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Renal replacement therapy variables linked to socioeconomic status

Supplier: Fresenius Medical Care (Australia)
09 April, 2018

While the number of patients receiving renal replacement therapy has increased worldwide, patient characteristics and dialysis practices vary widely between countries.

To gain a better understanding of the association between haemodialysis-related variables and general population global health indicators, Calice-Silva and colleagues analysed data from the MONitoring Dialysis Outcomes (MONDO) database and correlated it with global health data from the World Health Organisation and the Human Development Index. The MONDO cohort included 84,796 prevalent haemodialysis (HD) patients from 27 countries/regions where data was collected from 2006 to 2011.

The MONDO initiative, established by Fresenius Medical Care’s Renal Research Institute (RRI), is designed to improve the understanding of the epidemiology of patients with end-stage renal disease (ESRD) globally. The initiative collects data on patient demographic parameters, treatment characteristics, laboratory results, and outcomes (such as mortality and hospitalisation). It includes data collected from Fresenius Medical Care dialysis providers and its partners, covering patients in more than 40 countries.

Global population health indicators from the 2014 World Health Organisation report and the Human Development Report Office 2014 included life expectancy, mortality, extent of employment, healthcare resource availability, and health expenditure in a given country or region.

The authors identified a number of socioeconomic indicators that were correlated with dialysis variables. Significant correlations were found between HD demographics (age and sex) and population education, wealth, mortality, and health indicators. They point out that these correlations are similar to those found in the general population, where age, gender and race are directly related to population socioeconomic status and availability of health resources. Cardiovascular assessment, fluid management, and dialysis adequacy were also strongly correlated with education, wealth, and health care resource indicators.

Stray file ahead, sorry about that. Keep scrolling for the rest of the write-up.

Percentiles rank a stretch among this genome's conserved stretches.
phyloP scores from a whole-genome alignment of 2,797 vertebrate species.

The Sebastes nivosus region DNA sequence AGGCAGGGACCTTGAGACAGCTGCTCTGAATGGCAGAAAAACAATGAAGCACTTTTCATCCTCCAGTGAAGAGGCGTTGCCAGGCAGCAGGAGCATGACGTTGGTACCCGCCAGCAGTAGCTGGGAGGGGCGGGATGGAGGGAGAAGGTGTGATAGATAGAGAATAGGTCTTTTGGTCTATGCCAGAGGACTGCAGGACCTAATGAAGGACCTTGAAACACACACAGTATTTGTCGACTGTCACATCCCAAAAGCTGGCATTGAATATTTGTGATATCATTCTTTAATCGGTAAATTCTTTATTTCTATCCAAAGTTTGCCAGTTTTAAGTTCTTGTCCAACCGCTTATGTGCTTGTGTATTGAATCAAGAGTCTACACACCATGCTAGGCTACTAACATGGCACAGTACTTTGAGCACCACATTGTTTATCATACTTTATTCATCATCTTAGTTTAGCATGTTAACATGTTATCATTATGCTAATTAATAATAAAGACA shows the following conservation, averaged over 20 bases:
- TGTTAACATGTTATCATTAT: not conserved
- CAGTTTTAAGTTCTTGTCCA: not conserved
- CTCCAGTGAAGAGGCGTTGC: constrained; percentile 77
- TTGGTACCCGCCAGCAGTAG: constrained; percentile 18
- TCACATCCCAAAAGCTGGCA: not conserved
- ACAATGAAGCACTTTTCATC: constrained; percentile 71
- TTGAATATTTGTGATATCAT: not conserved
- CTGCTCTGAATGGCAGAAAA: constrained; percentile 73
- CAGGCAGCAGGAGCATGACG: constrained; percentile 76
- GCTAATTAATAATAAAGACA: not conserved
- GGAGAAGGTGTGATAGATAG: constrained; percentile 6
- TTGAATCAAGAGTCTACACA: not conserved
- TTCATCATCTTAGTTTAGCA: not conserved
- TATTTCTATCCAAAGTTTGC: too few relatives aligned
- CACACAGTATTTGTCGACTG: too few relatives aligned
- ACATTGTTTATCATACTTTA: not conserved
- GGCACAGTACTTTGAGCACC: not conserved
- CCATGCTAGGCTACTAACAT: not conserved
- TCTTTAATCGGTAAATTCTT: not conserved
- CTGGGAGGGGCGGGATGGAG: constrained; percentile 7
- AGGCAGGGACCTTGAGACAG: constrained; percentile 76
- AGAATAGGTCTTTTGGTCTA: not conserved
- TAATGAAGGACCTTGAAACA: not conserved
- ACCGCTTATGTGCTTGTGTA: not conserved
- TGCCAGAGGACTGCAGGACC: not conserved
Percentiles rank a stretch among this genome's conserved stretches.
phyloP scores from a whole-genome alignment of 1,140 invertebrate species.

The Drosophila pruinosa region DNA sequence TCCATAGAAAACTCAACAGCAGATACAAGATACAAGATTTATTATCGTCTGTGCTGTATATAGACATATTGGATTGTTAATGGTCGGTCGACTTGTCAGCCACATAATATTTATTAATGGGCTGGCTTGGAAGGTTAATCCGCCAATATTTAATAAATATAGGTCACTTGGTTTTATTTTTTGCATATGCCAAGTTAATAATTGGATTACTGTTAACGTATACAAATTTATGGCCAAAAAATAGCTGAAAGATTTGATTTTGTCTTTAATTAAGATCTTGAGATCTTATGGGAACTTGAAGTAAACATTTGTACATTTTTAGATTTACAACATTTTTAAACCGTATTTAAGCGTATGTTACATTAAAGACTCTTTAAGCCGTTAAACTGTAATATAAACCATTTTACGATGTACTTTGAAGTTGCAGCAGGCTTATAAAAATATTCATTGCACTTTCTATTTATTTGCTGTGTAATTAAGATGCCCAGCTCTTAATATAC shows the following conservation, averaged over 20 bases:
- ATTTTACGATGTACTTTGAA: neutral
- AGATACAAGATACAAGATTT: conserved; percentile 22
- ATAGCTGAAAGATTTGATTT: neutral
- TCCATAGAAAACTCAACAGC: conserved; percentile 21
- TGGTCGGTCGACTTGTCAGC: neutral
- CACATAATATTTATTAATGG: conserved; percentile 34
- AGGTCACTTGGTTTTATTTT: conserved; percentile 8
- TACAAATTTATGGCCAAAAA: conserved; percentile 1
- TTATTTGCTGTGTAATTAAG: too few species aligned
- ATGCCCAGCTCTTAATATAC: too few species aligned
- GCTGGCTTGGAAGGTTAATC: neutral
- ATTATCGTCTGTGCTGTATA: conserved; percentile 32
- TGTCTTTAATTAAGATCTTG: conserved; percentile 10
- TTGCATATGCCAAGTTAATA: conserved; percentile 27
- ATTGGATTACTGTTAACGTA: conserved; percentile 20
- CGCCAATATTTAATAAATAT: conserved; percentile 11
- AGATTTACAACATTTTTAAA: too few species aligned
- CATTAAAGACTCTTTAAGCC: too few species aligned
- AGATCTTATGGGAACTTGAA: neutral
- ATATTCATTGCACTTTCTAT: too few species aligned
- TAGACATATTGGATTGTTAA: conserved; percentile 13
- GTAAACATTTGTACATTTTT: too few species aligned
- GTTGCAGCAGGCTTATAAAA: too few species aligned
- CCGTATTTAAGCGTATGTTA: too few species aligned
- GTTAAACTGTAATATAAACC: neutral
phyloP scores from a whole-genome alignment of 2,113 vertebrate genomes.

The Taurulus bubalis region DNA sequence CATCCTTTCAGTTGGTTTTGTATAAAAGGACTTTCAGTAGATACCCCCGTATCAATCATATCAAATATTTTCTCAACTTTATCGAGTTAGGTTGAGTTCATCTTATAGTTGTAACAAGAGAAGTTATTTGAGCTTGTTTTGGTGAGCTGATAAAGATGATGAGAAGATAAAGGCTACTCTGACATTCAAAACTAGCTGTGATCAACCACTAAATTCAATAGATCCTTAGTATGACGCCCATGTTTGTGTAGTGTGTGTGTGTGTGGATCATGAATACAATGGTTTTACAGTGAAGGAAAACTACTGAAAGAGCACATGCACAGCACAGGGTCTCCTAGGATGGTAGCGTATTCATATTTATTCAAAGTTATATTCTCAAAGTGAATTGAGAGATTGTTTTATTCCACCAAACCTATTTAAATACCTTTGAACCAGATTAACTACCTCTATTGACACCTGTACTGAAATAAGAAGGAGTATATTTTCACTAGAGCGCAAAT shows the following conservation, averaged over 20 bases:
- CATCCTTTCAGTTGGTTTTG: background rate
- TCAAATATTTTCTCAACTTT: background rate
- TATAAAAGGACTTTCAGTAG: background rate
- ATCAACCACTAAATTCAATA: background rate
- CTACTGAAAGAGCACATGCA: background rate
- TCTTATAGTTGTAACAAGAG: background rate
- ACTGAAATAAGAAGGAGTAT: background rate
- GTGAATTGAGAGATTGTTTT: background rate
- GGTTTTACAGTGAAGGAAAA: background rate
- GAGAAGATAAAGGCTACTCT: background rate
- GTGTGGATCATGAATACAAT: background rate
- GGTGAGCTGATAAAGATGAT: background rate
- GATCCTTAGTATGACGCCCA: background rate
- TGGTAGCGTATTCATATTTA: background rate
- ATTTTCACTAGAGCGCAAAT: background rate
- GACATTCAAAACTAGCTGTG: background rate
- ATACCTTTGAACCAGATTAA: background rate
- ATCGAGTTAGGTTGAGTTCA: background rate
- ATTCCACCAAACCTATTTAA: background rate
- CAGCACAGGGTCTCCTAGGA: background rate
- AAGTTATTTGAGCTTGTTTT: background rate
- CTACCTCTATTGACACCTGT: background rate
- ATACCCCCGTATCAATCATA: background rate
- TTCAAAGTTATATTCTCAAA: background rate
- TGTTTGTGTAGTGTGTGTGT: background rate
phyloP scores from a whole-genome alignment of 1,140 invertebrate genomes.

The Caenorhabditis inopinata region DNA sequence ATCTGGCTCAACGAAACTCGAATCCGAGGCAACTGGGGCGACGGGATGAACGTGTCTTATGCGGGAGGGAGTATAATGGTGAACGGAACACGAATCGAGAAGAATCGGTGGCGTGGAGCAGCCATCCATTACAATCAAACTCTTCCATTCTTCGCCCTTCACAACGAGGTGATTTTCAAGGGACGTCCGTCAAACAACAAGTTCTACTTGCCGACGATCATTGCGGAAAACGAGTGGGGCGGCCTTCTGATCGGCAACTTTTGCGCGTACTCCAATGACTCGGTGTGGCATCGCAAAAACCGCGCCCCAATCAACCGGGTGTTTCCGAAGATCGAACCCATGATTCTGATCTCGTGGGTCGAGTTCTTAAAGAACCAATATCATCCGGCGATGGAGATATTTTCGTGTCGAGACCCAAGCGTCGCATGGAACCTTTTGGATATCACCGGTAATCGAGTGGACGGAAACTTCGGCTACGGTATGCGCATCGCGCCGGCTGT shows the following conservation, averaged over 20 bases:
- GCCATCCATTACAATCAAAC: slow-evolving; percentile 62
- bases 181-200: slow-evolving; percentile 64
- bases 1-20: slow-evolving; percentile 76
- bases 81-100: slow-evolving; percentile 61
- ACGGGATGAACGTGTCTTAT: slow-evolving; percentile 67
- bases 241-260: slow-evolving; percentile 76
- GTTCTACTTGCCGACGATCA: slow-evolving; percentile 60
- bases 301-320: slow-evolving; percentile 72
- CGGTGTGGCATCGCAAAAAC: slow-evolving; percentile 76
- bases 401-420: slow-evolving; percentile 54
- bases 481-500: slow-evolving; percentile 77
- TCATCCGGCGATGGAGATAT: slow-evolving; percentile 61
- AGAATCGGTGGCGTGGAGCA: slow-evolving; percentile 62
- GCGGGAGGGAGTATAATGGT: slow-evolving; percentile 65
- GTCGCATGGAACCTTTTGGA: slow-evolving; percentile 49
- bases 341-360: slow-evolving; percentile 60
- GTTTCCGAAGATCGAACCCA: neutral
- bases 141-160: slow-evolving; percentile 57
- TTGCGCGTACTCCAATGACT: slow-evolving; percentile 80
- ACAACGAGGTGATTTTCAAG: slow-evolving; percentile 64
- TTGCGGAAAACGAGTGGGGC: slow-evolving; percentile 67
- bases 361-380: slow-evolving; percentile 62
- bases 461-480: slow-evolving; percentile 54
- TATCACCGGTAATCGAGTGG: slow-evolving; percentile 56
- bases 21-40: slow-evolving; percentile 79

The authors also found that the percentage of HD patients with particular comorbidities varied widely between countries:

  • In Australia, 30% of HD patients had diabetes mellitus (DM), 46% were diagnosed with ischaemic heart disease (IHD), and 21% peripheral arterial/venous disease (PAD/PVD).
  • The mean for HD patients with these comorbidities across all countries studied was 28.2% for DM, 13.04% for IHD and 7.11% for PAD/PVD.
  • By contrast, the United States was found to have 54% of HD patients with DM (the highest among all countries studied), 12% with IHD, and 10% with PAD/PVD.

The authors suggest that their hypothesis-generating study may stimulate further investigation into how global health indicators interfere with access to haemodialysis, treatment provision and patient outcomes.  

To view the full article at Blood Purification, please click here.